• [0048]
    The shroud 66 may trap and direct heat, including heat generated by the heating unit 78A, e.g., in an area where an operator's hands are likely to be placed during vehicle operation. With brief reference to FIG. 13, an alternate configuration of the shroud 66 illustrates a profile that is contoured and chamfered around at least a portion of its edge 66A. Thus, the particular configuration of the shroud 66 may depend for example, upon the desired heating characteristics of the vehicle 10, the amount of wind blocking that the shroud 66 is to perform, and the visibility requirements of the operator of the vehicle.
  • [0049]
    Referring to FIG. 6, according to another aspect of the present invention, the control area heat source 64 is relocated from a position above the cowling 42, e.g., as discussed above with reference to FIG. 5, to a position underneath the cowling 42. As shown, the control area heat source 64 may comprise a heating unit 78B, which directs heated air up from underneath the cowling 42. The heated air passes through vents 82 in the cowling 42 to enter the operator's compartment 34. The vents 82 may include adjustable fins or other adjustable features so that the operator can determine the direction of the heated air.
  • [0050]
    One or more fans 83 may also be positioned so as to direct heat to travel underneath the cowling 42 and through the vents 82 into the control area, e.g., by directing heat from the heat source 78B, and/or by drawing heat derived by one or more alternative sources, e.g., at least one vehicle work operative component such as vehicle electronics, motor, brake, hydraulics, the battery, etc. Thus, the control area heat source 64 may not require a dedicated heating device such as the heating unit 78B where a fan or fans 83 are able to draw sufficient heat under the cowling 42 from vehicle work operative components.
  • [0051]
    The control area heat source 64 can also be positioned anywhere between or beyond the positions shown in FIGS. 5 and 6. That is, the control area heat source 64 may be located at other positions about the cowling 42, or the control area heat source 64 may be physically spaced from the cowling 42, e.g., using a suitable mounting bracket or support hardware. The layout of the operative controls about the cowling 42, e.g., the location of the instrument and control region 43, the steering tiller 44, the control handle 46 and/or the display area 48, as well as the heating requirements of the vehicle 10 may thus influence the location of the control area heat source 64 and optionally, the location of the vents 82. For example, FIGS. 1, 3 and 4 illustrate the control area heat source 64 positioned generally towards the left hand side, right hand side, and in the middle of the cowling 42 respectively to illustrate exemplary flexibility in directing heat using the control area heat source 64. Moreover, the control area heat source 64 may be manually controlled, e.g., manually turned on or off, automatically turned on or off, or the control area heat source 64 may be coupled to the vehicle electronics 121, 123 and a corresponding sensor 124 (seen in FIG. 2) for automatic control of the control area heat source 64 in a manner analogous to that described more fully above.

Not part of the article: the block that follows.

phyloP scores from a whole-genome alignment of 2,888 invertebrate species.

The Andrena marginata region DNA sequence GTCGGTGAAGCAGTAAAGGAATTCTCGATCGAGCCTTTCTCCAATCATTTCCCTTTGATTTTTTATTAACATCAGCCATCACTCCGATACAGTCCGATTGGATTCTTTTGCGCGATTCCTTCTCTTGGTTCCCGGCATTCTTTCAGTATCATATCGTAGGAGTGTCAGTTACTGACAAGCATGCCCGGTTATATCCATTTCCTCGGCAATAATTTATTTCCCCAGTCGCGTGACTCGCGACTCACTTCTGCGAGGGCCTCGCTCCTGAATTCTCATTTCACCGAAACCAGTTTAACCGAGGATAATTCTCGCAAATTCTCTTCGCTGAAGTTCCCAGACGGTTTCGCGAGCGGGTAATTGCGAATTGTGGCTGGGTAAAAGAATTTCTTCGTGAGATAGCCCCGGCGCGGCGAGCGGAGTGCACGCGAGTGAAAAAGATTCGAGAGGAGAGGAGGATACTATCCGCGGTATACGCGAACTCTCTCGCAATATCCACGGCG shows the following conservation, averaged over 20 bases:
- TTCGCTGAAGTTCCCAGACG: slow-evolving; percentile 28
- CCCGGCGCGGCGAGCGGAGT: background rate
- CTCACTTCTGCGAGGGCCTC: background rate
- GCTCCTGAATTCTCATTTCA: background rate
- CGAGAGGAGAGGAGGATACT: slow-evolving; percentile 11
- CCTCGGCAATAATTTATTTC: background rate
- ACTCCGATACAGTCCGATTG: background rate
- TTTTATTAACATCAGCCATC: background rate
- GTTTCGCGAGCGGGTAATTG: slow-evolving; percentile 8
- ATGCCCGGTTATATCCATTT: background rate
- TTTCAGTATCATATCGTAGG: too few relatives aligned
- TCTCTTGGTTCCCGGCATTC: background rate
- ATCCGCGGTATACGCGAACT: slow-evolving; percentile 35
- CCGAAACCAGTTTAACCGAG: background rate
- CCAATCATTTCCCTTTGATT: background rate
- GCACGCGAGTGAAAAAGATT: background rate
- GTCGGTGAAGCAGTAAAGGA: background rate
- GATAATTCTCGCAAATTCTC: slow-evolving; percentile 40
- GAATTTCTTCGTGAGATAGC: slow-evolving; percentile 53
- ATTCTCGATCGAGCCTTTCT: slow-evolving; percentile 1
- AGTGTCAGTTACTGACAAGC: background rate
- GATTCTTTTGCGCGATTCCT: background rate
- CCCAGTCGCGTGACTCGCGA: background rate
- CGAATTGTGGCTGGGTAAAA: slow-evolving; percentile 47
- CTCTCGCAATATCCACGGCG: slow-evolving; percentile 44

• [0052]
    Referring to FIGS. 7A-7B, the operator support assembly 50 includes one or more operator support heating elements 86. The operator support heating elements 86 may comprise any structure that provides heat, e.g., to an operator in contact with the operator support assembly 50. For example, one or more operator support heating elements 86 may be stitched under upholstered areas of the operator support assembly 50. Alternatively, the heating elements 86 may be applied on a top surface of a standard configuration operator support assembly 50, and the heating element(s) 86 may be wrapped in suitable upholstery, e.g., a vinyl wrap.
  • [0053]
    The operator support heating element 86 in the back rest 52 is shown in the center of the back rest 52 within a generally flattened spot. Under this arrangement, the operator support heating element 86 avoids the radius of curvature of the back rest 52. However the operator support heating element(s) 86 may be made conformal to the back rest 52 if desired. For stand up vehicles, the operator support heating elements 86 may be extended to provide heat to the hip/lower back area as well. The specific backrest configuration will dictate where the operator support heating elements 86 may be applied. Moreover, where the vehicle 10 includes a seat bottom for sit down operation, the operator support heating elements 86 may be further provided in the seat portion as well as in the backrest portion of the seat.
  • [0054]